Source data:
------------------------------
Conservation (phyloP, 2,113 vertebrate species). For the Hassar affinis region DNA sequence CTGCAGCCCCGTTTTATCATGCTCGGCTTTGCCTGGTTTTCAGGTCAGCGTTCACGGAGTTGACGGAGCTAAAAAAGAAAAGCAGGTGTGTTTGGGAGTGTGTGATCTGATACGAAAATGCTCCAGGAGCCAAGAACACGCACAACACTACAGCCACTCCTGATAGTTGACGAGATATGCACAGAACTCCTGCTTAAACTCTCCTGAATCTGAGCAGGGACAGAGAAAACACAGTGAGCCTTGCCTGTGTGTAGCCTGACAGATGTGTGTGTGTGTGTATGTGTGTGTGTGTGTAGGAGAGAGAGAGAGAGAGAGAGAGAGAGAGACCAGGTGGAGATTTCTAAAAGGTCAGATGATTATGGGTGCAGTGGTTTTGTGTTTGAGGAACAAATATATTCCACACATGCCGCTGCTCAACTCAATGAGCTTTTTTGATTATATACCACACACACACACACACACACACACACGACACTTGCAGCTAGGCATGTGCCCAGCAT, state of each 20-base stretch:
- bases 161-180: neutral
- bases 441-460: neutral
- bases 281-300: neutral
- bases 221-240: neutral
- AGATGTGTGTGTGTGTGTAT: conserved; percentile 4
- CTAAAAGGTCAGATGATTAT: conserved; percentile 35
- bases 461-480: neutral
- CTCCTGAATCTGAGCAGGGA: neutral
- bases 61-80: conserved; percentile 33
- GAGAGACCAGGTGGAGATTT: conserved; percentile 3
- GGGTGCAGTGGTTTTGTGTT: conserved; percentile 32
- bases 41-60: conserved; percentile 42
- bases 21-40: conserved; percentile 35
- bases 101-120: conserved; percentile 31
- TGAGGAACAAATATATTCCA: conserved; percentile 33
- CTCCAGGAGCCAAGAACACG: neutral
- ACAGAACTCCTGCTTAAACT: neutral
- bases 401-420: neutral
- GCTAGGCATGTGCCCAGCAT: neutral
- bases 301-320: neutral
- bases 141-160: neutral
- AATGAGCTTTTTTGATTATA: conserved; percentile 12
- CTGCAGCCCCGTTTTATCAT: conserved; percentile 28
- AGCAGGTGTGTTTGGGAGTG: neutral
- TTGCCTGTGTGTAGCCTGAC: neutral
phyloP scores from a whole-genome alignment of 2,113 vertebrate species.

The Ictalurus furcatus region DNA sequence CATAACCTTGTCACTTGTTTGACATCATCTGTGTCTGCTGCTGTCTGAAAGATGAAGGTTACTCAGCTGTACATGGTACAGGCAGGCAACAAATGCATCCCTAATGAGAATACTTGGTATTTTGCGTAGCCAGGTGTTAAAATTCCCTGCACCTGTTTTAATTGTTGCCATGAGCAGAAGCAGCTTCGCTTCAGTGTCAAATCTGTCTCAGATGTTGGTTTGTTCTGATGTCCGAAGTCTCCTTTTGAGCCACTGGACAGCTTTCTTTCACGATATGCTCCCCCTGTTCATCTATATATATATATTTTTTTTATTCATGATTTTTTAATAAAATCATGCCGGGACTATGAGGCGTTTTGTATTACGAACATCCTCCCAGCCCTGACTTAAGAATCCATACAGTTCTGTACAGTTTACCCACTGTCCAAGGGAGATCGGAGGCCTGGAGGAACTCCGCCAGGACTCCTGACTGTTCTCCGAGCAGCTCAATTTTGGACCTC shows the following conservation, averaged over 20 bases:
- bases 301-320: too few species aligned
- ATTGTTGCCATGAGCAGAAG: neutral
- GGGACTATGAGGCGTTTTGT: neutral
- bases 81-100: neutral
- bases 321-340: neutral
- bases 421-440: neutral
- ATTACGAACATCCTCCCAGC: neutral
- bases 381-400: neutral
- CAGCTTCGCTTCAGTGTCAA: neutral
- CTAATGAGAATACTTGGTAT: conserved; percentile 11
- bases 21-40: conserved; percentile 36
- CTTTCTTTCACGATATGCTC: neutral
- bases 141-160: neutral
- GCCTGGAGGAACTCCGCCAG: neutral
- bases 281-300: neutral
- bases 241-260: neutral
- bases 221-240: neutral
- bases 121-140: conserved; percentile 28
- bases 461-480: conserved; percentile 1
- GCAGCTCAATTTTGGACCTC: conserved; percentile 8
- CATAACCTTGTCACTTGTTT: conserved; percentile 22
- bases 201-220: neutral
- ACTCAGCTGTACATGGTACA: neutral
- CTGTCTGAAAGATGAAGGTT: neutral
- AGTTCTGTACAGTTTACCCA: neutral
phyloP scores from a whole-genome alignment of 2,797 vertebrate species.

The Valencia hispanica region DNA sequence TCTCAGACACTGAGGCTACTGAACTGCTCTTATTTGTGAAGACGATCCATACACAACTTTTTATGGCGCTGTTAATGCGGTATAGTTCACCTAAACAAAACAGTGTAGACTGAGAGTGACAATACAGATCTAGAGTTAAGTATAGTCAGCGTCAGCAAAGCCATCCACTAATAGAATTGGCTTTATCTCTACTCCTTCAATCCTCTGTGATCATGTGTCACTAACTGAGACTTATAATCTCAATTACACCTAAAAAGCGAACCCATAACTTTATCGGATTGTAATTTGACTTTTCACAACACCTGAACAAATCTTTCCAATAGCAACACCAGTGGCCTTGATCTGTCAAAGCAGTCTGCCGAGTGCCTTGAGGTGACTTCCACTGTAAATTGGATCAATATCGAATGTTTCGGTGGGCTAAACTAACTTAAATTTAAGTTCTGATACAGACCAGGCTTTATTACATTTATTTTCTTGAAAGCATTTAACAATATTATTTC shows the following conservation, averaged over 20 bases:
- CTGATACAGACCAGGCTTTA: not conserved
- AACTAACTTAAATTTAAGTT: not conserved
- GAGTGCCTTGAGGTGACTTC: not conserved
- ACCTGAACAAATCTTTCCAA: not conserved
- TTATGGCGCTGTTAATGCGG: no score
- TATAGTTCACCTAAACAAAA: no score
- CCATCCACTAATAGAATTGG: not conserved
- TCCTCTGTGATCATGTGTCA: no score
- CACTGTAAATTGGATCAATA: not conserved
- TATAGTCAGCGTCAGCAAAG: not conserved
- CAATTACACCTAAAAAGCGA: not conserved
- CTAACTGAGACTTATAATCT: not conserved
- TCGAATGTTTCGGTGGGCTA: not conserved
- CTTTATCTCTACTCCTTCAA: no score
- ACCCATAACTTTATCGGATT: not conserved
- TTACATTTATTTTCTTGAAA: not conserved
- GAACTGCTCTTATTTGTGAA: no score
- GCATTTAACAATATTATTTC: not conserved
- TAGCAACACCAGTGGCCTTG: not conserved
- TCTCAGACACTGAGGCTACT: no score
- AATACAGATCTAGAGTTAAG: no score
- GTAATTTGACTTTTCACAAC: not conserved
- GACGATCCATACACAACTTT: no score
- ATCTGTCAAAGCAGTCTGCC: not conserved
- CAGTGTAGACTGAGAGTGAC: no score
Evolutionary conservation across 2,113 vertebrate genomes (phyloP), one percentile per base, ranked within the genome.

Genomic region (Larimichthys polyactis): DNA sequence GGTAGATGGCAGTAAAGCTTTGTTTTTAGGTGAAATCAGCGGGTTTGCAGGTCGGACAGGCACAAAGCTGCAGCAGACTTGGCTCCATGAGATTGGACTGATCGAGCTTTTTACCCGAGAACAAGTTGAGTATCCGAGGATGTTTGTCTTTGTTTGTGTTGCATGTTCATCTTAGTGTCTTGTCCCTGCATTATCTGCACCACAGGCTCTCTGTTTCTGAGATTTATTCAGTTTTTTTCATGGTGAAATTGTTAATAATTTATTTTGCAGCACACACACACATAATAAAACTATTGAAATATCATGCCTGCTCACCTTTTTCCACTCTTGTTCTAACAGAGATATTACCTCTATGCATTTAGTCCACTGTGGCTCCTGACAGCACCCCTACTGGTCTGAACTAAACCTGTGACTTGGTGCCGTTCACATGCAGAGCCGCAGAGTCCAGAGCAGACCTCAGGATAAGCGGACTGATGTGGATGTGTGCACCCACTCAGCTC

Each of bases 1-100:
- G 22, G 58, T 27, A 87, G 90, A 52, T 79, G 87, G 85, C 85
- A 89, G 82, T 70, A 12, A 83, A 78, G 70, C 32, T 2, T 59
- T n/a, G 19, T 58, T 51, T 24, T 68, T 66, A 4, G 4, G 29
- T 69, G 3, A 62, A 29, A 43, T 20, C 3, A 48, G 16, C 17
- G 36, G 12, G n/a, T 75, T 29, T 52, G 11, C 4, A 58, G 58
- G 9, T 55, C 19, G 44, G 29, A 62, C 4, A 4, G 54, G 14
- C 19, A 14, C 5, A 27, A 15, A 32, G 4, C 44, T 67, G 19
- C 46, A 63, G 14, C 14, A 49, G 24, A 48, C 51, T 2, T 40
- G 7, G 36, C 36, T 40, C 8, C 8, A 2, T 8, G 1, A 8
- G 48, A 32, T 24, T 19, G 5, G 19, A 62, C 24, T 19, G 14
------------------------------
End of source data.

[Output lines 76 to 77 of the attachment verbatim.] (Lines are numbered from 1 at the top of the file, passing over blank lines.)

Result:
- AATACAGATCTAGAGTTAAG: no score
- GTAATTTGACTTTTCACAAC: not conserved